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Theory for Quartz Cementation in Structurally Deformed Sandstones

R. H. Lander1, L. M. Bonnell1, S. E. Laubach2, R. E. Larese3, and J. Gale2
1Geocosm LLC
2Bureau of Economic Geology 

A comprehensive theory for quartz cementation must account for variations in the abundance and morphologies of cement in undeformed sandstones as well as in fractures of all scales. Our approach toward developing such a theory is to extend existing kinetic models by rigorously simulating the crystal growth anisotropy and nucleation surface area. 
For our analysis we assume that the rate limiting control on quartz cementation is the crystal precipitation rate (Walderhaug 1994, 1996, 2000). In a strict sense this assumption does not address whether the silica is derived from local diffusion or larger scale fluid advection but instead simply considers that dissolved silica is supplied at a rate that equals or exceeds the rate at which the crystals can precipitate. This assumption is reasonable for quartz cementation in near neutral pH fluids at temperatures in excess of ~80 °C but is not applicable to quartz precipitation in highly supersaturated fluids (e.g., in silcretes, saline-alkaline lakes, or in the presence of biogenic opal). 
We assessed the predictive accuracy of a kinetic model for quartz cement abundance in undeformed sandstones. The model (Touchstone™ version 5.0) considers the temperature effect on precipitation rates, the increase in surface area normalized rates of precipitation with nucleation surface area that have been documented in natural and synthetic quartz overgrowths (Makowitz and Sibley 2001, Bonnell and Lander in preparation, Lander et al in preparation), and the nucleation surface area and how it varies with sandstone texture, depositional composition, and diagenetic alteration. Quartz cement abundances are predicted to within four bulk volume percent of the measured values for more than 90% of structurally undeformed sandstone samples from diverse basin settings (rift, wrench, foreland/thrust belt, and cratonic), compositions (quartzarenite to litharenite to subarkose), thermal histories (maximum temperatures ranging from 108 to 244 °C for samples with Ordovician to Miocene depositional ages), and fluid overpressures (from hydrostatic pressure to near fracture gradient fluid overpressures) (Bonnell and Lander in preparation). 
We have extended this quartz modeling approach to explicitly account for the following effects of particular importance in structurally deformed sandstones: (1) substantially greater growth rates on surfaces that grow parallel to the c-crystallographic axis (pyramidal faces) compared to along the a-crystallographic axes (prismatic faces), (2) the order of magnitude increase in precipitation rate on non-euhedral surfaces compared to euhedral surfaces growing along the same crystallographic orientations (Lander et al in preparation), and (3) the complex interaction of repeated fracturing and cementation on nucleation surface area.
Preliminary results obtained using a 2D model incorporating these effects (Prism™) reproduces quartz morphologies in fractures of varying scales as well as in pores within undeformed sandstones. Results indicate that the abundance and morphology of quartz cement within fractures depend on the relative rates of quartz precipitation and fracture opening, the geometries and sizes of grain surfaces and pores, and the orientations of crystallographic axes with respect to fractures. Pervasive quartz sealing of fractures occurs in the simulations when the rate of crystal growth on surfaces of the slowest growing type (along the a-crystallographic axis) exceeds the net rate of fracture opening. Euhedral quartz crystals rim otherwise open fractures when the rate of fracture opening exceeds the fastest rate of quartz crystal growth (on non-euhedral surfaces that grow parallel to the c-crystallographic axis). Simulations suggest that quartz bridges form where the following conditions are met:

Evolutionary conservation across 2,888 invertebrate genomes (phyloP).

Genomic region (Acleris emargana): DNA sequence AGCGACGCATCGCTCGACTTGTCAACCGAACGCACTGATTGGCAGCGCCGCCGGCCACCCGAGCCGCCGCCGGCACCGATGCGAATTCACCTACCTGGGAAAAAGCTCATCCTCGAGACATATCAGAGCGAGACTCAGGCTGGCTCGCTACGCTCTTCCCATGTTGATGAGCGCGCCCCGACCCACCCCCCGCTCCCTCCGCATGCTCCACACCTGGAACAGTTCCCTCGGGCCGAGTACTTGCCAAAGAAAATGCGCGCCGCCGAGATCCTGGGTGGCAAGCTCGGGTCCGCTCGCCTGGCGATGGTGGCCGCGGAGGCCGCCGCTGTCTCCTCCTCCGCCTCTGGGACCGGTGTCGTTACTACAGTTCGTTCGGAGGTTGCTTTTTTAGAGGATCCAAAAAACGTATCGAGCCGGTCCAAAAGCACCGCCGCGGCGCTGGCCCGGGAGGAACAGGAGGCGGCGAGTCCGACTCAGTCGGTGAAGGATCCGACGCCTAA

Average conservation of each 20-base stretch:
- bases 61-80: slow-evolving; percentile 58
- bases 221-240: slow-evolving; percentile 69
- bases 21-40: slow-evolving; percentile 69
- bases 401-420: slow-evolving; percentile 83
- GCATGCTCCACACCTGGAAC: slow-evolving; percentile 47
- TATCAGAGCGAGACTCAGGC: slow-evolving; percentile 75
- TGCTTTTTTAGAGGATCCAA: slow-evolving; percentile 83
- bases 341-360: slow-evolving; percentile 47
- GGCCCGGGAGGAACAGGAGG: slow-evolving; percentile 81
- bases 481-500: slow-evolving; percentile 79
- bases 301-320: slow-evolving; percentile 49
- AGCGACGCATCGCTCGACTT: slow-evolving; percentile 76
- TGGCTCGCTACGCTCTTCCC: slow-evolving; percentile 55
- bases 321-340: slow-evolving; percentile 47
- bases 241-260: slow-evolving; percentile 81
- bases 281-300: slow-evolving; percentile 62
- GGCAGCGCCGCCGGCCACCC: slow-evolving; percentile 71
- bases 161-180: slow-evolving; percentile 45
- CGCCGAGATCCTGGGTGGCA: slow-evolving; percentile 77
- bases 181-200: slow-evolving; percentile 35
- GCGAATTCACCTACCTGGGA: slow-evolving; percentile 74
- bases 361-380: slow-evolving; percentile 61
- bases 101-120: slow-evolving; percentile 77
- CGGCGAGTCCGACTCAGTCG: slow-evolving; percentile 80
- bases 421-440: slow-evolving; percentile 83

• The c-crystallographic axis is near perpendicular to the fracture plane for monocrystalline grains bisected by the fracture.
  • Increases in fracture apertures are small for individual fracture events (e.g., microns to tens of microns)
  • Integrated over geologic time scales, the rate of kinematic aperture increase is less than the rate of precipitation along the quartz c-axis on non-euhedral surfaces (the fastest growth rate) but greater than a-axis precipitation rates, and 
  • Fracturing of bridged quartz crystals periodically creates new non-euhedral nucleation surfaces.


Bonnell, L. M. and R. H. Lander, in preparation, Quartz precipitation kinetics vary with sandstone grain size.

Lander, R. H., R. E. Larese, and L. M. Bonnell, in preparation, Origin of the “grain size” effect for quartz overgrowth         precipitation kinetics.

Makowitz, A. and Sibley, D.F., 2001, Crystal growth mechanisms of quartz overgrowths in a Cambrian quartz arenite: Journal of Sedimentary Research. v. 71, p. 809-816.

Walderhaug, O., 1994, Precipitation rates for quartz cement in sandstones determined by fluid-inclusion microthermometry and temperature-history modeling: Journal of Sedimentary Research, v. A64, p. 324-333.

Walderhaug, O., 1996, Kinetic modelling of quartz cementation and porosity loss in deeply buried sandstone reservoirs: American Association of Petroleum Geologists Bulletin, v. 80, p. 731–745.

Walderhaug, O., 2000, Modeling quartz cementation and porosity loss in Middle Jurassic Brent Group Sandstones of the Kvitebjørn Field, Northern North Sea: American Association of Petroleum Geologists Bulletin, v. 84, p. 1325-1339.


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